Skilled Lawyers Navigating Child Support and Tax Landscape in NJ
Family Attorneys Informing Clients on Child Support and Tax Issues in Tinton Falls, Jackson, Freehold, and Towns Across Monmouth and Ocean County, New Jersey
New Jersey does not have a specific formula for calculating taxes regarding child support. Each parent’s income is considered, and the tax returns are used to demonstrate income and expenses related to the care and welfare of the child. Only one parent can use the child deduction on their tax form. Some parents opt for a year-on, year-off policy, where one will use the tax break one year, and the other will use it the following year, and so on. Others request that the child support reflects the tax deduction, allowing the parent who receives the deduction to receive less support. It is a difficult situation to solve and should be managed with the help of a child support attorney.
Consulting a child support attorney can clarify New Jersey’s tax implications. If you and the other parent file taxes separately, claiming the child as a dependent may yield savings. Notably, child support, whether paid or received, is tax-free. For a thorough grasp of your tax responsibilities in child-rearing, seek advice from both an accountant and a specialized family lawyer who handles child support and related matters. The Bronzino Law Firm’s attorneys serve clients in Red Bank, Manchester, Wall, Little Silver, Manasquan, Lacey, and other towns across Ocean and Monmouth Counties. Contact our Brick or Sea Girt offices at (732) 812-3102 or complete our online contact form; we can assist with your child support case, enabling you to make the optimal decisions for both yourself and your children.
Primary Laws and Rules Governing Child Support in New Jersey
According to the New Jersey Rules of Court Appendix IX-A In the Use of Child Support Guidelines, child support is the responsibility of both parents. It is based on the income and expenses of both households. Children should not have to face the repercussions of economic issues by either parent. The Court attempts to make financial decisions that provide financial support to the children in a way that simulates an intact family. While it is acknowledged that two households will always be different from an intact family, the goal of the Court is to prevent any child from living in poverty due to the separation of their parents.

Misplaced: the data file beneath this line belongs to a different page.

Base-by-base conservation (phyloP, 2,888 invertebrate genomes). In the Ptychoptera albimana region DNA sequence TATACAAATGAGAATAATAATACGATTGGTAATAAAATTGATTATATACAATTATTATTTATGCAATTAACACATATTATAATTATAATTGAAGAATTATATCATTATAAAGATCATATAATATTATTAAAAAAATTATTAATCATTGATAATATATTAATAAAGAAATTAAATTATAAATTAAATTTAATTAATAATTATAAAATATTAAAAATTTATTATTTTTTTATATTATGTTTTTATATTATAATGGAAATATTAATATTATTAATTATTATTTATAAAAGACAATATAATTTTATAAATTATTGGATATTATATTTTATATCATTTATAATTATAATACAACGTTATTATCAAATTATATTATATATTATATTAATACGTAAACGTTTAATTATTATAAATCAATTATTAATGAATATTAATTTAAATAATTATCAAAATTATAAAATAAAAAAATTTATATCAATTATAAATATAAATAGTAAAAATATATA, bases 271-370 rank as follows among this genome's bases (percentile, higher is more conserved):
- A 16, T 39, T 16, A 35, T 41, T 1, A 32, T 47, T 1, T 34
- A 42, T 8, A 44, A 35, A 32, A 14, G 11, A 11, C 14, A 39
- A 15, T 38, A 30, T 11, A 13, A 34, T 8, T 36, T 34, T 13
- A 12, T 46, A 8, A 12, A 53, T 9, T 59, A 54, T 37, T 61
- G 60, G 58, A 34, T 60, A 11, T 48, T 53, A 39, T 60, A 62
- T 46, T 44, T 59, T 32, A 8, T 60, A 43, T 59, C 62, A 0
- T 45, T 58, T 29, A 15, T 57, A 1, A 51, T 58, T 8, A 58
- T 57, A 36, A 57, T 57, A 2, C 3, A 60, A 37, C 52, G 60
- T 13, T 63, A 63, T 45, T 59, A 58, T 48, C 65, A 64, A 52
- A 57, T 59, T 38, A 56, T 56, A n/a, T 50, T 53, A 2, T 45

The courts have a table to help calculate child support, but they can change the amount if other important circumstances exist. Typically, they use each parent’s income, children’s living arrangements, medical insurance costs, daycare costs, and any other information that the court deems valuable. Child support is intended to cover food, shelter, clothing, health insurance, school supplies, school transportation (if required), childcare, visitation travel costs, and any other necessary expenses, such as emergency medical or dental expenses.
Comprehensive Insights into Child Support Income Inclusions
The law requires all sources of income to be used: overtime, unemployment benefits, bonuses, and commissions must be added in. If a parent is unemployed but can work, the court will assign an amount comparable to their income had they been employed. There are few tax deductions that will affect how child support is calculated. After the income for each parent has been exacted, their net earnings are combined to indicate the family’s net income. A basic child support total is determined by the chart in the guidelines for the number of children and the combined income. The division of support for each parent is based on which parent earns the most. The number of days for visitation also affects the support amount. If one parent has a more significant percentage of parenting time, their expenses while with the child would be greater, meaning the other parent would pay more for support. The law is very clear about child support not leaving the paying or the receiving parent in conditions of poverty.